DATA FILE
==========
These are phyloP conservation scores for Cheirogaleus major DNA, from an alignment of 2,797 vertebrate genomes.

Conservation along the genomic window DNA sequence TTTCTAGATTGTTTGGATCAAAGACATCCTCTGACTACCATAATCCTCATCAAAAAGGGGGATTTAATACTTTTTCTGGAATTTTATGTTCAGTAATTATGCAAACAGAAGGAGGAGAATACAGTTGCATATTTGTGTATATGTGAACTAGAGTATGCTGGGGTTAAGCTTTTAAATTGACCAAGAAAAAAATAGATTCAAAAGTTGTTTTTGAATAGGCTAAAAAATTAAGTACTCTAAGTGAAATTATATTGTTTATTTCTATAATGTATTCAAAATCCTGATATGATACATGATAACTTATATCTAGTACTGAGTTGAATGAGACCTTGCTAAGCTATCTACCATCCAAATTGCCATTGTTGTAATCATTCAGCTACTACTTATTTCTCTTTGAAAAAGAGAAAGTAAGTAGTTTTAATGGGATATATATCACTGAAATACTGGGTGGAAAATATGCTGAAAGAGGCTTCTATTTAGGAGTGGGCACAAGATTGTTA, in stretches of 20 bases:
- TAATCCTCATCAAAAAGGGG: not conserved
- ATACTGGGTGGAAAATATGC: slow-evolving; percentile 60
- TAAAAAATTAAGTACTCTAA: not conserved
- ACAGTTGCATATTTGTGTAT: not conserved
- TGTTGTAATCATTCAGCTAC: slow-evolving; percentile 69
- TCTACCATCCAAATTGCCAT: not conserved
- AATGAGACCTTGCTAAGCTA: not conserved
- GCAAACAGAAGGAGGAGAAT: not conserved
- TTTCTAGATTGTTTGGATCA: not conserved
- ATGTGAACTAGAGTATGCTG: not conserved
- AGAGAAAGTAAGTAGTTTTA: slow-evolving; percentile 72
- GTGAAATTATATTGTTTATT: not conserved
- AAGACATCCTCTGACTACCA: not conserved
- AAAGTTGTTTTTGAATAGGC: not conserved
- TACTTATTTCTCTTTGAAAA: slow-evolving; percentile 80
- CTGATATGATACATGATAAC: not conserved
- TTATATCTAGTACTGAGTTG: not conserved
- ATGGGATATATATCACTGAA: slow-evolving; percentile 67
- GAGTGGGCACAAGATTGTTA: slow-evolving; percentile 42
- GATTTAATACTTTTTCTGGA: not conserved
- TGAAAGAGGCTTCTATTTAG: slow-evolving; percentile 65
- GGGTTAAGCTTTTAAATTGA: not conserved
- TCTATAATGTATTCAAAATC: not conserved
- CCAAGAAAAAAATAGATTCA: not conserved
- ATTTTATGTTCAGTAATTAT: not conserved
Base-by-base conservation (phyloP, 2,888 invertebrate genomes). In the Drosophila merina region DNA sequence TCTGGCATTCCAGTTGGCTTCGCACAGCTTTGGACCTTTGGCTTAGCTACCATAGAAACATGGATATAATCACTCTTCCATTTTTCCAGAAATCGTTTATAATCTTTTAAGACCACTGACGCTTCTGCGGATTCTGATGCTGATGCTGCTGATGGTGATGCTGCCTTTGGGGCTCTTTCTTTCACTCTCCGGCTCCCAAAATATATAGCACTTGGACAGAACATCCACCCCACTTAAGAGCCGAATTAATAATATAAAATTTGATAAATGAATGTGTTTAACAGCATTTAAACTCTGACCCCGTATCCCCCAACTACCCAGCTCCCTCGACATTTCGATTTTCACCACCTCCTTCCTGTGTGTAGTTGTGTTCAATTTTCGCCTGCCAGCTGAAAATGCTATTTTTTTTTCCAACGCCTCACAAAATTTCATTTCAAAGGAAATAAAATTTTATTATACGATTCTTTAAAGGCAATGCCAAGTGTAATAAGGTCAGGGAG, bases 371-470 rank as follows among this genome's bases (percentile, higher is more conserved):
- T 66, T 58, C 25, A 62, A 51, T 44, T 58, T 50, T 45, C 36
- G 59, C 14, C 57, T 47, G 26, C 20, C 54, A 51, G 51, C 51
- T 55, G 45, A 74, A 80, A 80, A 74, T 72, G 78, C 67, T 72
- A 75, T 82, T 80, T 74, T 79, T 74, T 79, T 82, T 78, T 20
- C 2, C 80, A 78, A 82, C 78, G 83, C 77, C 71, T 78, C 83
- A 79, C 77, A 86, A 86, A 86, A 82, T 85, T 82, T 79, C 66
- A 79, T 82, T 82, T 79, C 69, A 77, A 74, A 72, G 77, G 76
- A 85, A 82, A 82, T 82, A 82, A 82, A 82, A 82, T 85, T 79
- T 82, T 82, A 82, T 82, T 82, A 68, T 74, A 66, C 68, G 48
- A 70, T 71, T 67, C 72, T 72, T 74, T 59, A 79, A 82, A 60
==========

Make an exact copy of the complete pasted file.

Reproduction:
These are phyloP conservation scores for Cheirogaleus major DNA, from an alignment of 2,797 vertebrate genomes.

Conservation along the genomic window DNA sequence TTTCTAGATTGTTTGGATCAAAGACATCCTCTGACTACCATAATCCTCATCAAAAAGGGGGATTTAATACTTTTTCTGGAATTTTATGTTCAGTAATTATGCAAACAGAAGGAGGAGAATACAGTTGCATATTTGTGTATATGTGAACTAGAGTATGCTGGGGTTAAGCTTTTAAATTGACCAAGAAAAAAATAGATTCAAAAGTTGTTTTTGAATAGGCTAAAAAATTAAGTACTCTAAGTGAAATTATATTGTTTATTTCTATAATGTATTCAAAATCCTGATATGATACATGATAACTTATATCTAGTACTGAGTTGAATGAGACCTTGCTAAGCTATCTACCATCCAAATTGCCATTGTTGTAATCATTCAGCTACTACTTATTTCTCTTTGAAAAAGAGAAAGTAAGTAGTTTTAATGGGATATATATCACTGAAATACTGGGTGGAAAATATGCTGAAAGAGGCTTCTATTTAGGAGTGGGCACAAGATTGTTA, in stretches of 20 bases:
- TAATCCTCATCAAAAAGGGG: not conserved
- ATACTGGGTGGAAAATATGC: slow-evolving; percentile 60
- TAAAAAATTAAGTACTCTAA: not conserved
- ACAGTTGCATATTTGTGTAT: not conserved
- TGTTGTAATCATTCAGCTAC: slow-evolving; percentile 69
- TCTACCATCCAAATTGCCAT: not conserved
- AATGAGACCTTGCTAAGCTA: not conserved
- GCAAACAGAAGGAGGAGAAT: not conserved
- TTTCTAGATTGTTTGGATCA: not conserved
- ATGTGAACTAGAGTATGCTG: not conserved
- AGAGAAAGTAAGTAGTTTTA: slow-evolving; percentile 72
- GTGAAATTATATTGTTTATT: not conserved
- AAGACATCCTCTGACTACCA: not conserved
- AAAGTTGTTTTTGAATAGGC: not conserved
- TACTTATTTCTCTTTGAAAA: slow-evolving; percentile 80
- CTGATATGATACATGATAAC: not conserved
- TTATATCTAGTACTGAGTTG: not conserved
- ATGGGATATATATCACTGAA: slow-evolving; percentile 67
- GAGTGGGCACAAGATTGTTA: slow-evolving; percentile 42
- GATTTAATACTTTTTCTGGA: not conserved
- TGAAAGAGGCTTCTATTTAG: slow-evolving; percentile 65
- GGGTTAAGCTTTTAAATTGA: not conserved
- TCTATAATGTATTCAAAATC: not conserved
- CCAAGAAAAAAATAGATTCA: not conserved
- ATTTTATGTTCAGTAATTAT: not conserved
Base-by-base conservation (phyloP, 2,888 invertebrate genomes). In the Drosophila merina region DNA sequence TCTGGCATTCCAGTTGGCTTCGCACAGCTTTGGACCTTTGGCTTAGCTACCATAGAAACATGGATATAATCACTCTTCCATTTTTCCAGAAATCGTTTATAATCTTTTAAGACCACTGACGCTTCTGCGGATTCTGATGCTGATGCTGCTGATGGTGATGCTGCCTTTGGGGCTCTTTCTTTCACTCTCCGGCTCCCAAAATATATAGCACTTGGACAGAACATCCACCCCACTTAAGAGCCGAATTAATAATATAAAATTTGATAAATGAATGTGTTTAACAGCATTTAAACTCTGACCCCGTATCCCCCAACTACCCAGCTCCCTCGACATTTCGATTTTCACCACCTCCTTCCTGTGTGTAGTTGTGTTCAATTTTCGCCTGCCAGCTGAAAATGCTATTTTTTTTTCCAACGCCTCACAAAATTTCATTTCAAAGGAAATAAAATTTTATTATACGATTCTTTAAAGGCAATGCCAAGTGTAATAAGGTCAGGGAG, bases 371-470 rank as follows among this genome's bases (percentile, higher is more conserved):
- T 66, T 58, C 25, A 62, A 51, T 44, T 58, T 50, T 45, C 36
- G 59, C 14, C 57, T 47, G 26, C 20, C 54, A 51, G 51, C 51
- T 55, G 45, A 74, A 80, A 80, A 74, T 72, G 78, C 67, T 72
- A 75, T 82, T 80, T 74, T 79, T 74, T 79, T 82, T 78, T 20
- C 2, C 80, A 78, A 82, C 78, G 83, C 77, C 71, T 78, C 83
- A 79, C 77, A 86, A 86, A 86, A 82, T 85, T 82, T 79, C 66
- A 79, T 82, T 82, T 79, C 69, A 77, A 74, A 72, G 77, G 76
- A 85, A 82, A 82, T 82, A 82, A 82, A 82, A 82, T 85, T 79
- T 82, T 82, A 82, T 82, T 82, A 68, T 74, A 66, C 68, G 48
- A 70, T 71, T 67, C 72, T 72, T 74, T 59, A 79, A 82, A 60